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Citizen science crowd-sources nature watching

Citizen science crowd-sources nature watching and discovers new stuff!

The New Zealand citizen science website NatureWatch NZ is celebrating over a year of people reporting their staggering variety of natural history discoveries.

Since it launched in August 2012, replacing a clunky 2006 predecessor, it has amassed over 32,343 records made by more than 540 observers. This week it passed the milestone of 50,000 photos online, including the very first photos added to the internet of many native invertebrate and fungi species.

NatureWatch NZ is dedicated to building a record of nature in New Zealand. It lets anyone add an observation of anything natural they've spotted anywhere, in the wild or the town, in the air, on land, or in the water. Observations with photos can then be identified and verified by a network of experienced amateur and professional experts involved in the project – and increasingly by the wider NatureWatch NZ online community.

The observations are building a vast storehouse of useful information about all species in the New Zealand environment, from birds to plants to insects to fungi. With the website getting around 100,000 page views per month, it’s becoming one of the most popular environmental science sites in New Zealand.
So what use is this vast collection of nature watching?

For a start, it crowd sources the collection of data in the same way that the SETI project helps look for life out in the stars. Instead of only a handful of scientists making observations, it spreads the load by letting anyone add an observation of something they've seen. And over 14,151 comments from members have added to the value of the observations. By doing so they provide a fantastic resource for scientists and researchers in NZ and around the world.
It’s also a valuable tool for environmental managers and biosecurity staff to monitor changes in wildlife and other biodiversity. In just one year, the NatureWatch NZ community has already discovered a new native moss species and recorded a handful of insects and fungi not previously known to be in New Zealand, plus inter-island range expansions of some pest insects.

Most crucially, it engages more people in being observant and informed about the world around them at a time when, more than ever, we need to understand and manage our environment more sensitively and sustainably.

Ecologist Colin Meurk says the website has created one of the most useful research tools he's seen. "NatureWatch NZ is more than just a website - it's a veritable treasure trove of fascinating, bizarre and surprising truths about our country. It draws people into the social medium aspect, making it fun to satisfy our natural curiosity; and perhaps it inoculates us against the modern diseases of virtual reality, environmental disconnect and Louv's nature deficit disorder. It combines our love of nature and technology."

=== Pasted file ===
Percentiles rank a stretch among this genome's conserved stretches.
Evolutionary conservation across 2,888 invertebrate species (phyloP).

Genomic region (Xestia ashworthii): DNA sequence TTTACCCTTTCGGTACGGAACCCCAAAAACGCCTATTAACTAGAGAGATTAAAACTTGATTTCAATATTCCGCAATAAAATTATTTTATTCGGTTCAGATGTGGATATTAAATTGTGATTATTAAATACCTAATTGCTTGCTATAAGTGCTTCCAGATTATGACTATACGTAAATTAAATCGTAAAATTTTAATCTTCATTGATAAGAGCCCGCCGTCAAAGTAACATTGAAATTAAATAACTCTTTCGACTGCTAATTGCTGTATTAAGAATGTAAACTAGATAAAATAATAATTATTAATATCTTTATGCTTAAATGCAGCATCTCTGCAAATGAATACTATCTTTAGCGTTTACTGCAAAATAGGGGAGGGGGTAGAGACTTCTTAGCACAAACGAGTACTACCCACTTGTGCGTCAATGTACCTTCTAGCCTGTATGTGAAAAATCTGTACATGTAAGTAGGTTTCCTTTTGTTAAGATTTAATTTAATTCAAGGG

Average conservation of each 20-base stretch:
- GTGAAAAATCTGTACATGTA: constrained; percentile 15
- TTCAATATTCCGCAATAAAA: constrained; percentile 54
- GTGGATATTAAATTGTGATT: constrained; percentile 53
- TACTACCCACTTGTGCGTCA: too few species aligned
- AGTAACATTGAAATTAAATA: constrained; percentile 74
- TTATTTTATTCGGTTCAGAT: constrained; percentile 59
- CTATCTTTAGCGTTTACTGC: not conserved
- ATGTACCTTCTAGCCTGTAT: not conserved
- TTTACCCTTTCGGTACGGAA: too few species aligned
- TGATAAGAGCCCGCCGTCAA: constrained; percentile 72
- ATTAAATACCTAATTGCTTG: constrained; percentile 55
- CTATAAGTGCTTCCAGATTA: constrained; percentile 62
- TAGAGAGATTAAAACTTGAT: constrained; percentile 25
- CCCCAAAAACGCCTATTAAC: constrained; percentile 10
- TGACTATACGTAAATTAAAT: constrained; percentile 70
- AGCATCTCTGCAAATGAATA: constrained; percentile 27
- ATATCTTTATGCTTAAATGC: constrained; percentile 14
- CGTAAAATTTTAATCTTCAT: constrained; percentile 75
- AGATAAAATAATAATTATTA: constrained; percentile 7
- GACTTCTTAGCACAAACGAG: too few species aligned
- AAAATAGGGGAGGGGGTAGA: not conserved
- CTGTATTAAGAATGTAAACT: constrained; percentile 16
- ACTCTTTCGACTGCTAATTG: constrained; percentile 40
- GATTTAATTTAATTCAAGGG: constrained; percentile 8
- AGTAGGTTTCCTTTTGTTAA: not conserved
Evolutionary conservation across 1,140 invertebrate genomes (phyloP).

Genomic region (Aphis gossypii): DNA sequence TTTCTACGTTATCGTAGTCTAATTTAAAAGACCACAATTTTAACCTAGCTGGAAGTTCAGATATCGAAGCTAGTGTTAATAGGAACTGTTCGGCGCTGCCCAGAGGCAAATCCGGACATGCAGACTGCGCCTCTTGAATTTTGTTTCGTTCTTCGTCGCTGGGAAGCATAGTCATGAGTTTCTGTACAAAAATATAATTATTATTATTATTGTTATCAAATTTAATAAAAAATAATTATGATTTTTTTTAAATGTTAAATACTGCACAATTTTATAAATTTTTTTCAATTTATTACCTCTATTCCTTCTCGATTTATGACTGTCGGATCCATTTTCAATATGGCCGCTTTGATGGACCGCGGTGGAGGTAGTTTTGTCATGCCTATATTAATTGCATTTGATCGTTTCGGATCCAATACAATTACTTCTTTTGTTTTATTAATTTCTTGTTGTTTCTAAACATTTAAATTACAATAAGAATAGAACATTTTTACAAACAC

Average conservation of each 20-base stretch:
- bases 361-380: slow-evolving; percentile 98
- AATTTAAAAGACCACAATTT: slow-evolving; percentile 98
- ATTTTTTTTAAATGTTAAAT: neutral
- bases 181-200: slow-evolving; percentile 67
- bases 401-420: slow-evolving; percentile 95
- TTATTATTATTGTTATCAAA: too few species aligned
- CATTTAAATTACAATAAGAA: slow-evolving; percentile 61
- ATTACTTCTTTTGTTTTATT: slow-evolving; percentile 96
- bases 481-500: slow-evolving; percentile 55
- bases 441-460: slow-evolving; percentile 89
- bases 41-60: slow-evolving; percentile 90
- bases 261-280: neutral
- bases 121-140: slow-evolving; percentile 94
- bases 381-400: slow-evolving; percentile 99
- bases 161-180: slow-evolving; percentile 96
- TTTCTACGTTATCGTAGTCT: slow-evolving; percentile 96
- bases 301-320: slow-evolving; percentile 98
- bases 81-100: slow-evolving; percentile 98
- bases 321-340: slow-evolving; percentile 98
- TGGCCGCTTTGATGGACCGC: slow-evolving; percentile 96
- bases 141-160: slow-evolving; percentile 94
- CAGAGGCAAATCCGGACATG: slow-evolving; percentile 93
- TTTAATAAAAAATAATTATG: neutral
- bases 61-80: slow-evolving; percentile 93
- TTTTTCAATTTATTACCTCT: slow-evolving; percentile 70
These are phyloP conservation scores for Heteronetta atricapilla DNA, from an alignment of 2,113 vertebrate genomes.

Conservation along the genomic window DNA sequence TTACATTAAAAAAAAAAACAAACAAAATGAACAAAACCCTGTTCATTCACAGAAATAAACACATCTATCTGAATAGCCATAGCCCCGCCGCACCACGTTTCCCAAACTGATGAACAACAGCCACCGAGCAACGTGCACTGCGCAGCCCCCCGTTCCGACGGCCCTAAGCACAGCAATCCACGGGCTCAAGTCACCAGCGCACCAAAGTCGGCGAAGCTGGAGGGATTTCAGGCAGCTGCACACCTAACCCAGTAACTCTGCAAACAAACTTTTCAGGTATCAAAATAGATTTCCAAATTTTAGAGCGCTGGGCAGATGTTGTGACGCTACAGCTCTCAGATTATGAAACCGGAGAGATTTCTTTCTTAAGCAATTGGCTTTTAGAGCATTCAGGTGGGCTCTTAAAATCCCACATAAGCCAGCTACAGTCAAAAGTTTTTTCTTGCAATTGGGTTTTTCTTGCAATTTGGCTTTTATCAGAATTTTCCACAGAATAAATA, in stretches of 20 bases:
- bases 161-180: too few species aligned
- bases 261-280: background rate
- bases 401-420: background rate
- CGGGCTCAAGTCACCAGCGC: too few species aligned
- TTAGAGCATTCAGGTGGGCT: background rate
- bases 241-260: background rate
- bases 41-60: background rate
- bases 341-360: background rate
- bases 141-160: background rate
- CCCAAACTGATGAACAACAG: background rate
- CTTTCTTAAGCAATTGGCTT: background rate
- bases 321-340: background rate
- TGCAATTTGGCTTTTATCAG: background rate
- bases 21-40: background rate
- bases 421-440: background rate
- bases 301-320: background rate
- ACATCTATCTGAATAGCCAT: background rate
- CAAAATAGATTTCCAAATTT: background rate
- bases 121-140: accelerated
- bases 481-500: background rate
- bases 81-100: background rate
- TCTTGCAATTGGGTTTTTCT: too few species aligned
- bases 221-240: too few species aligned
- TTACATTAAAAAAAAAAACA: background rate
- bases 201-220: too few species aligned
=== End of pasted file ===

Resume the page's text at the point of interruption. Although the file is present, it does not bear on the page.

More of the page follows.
Lincoln University ecologist Jon Sullivan used NatureWatch NZ in Lincoln’s biological diversity course this year. “Until now, nothing our students saw in their assignments was kept. With NatureWatch NZ, our students put all their observations online where their identifications are verified or corrected. Our students have easily added more observations to the internet of local animals and plants than everyone else in the last twenty years combined. Now we can really start to watch how nature is changing.”
NatureWatch NZ is run by the New Zealand Bio-Recording Network Trust, a charitable trust dedicated to recording the natural history of New Zealand, with funding from the New Zealand Government and other supporters like the Brian Mason Scientific and Technical Trust. It is led by a group of New Zealand biodiversity scientists and biodata IT specialists, in collaboration with the open source iNaturalist project from California. The Trust is now trialing the use of NatureWatch NZ in schools, where it can make every teacher a biodiversity expert.
To see the website in action, please visit

Some stand-out observations:

Released Tui named "The Bishop" spotted alive and well
Marine life makes home in old post hole
Tiny wasp released in Nelson in 1921 in a failed biocontrol introduction was rediscovered in Auckland
In July this year, the fourth record of the American gull, the Franklin’s gull, in New Zealand
In April this year, the big Noddy Flycap mushroom discovered in an urban Christchurch reserve, the first record for Canterbury, the second for the South Island, and the tenth collection ever in the world:

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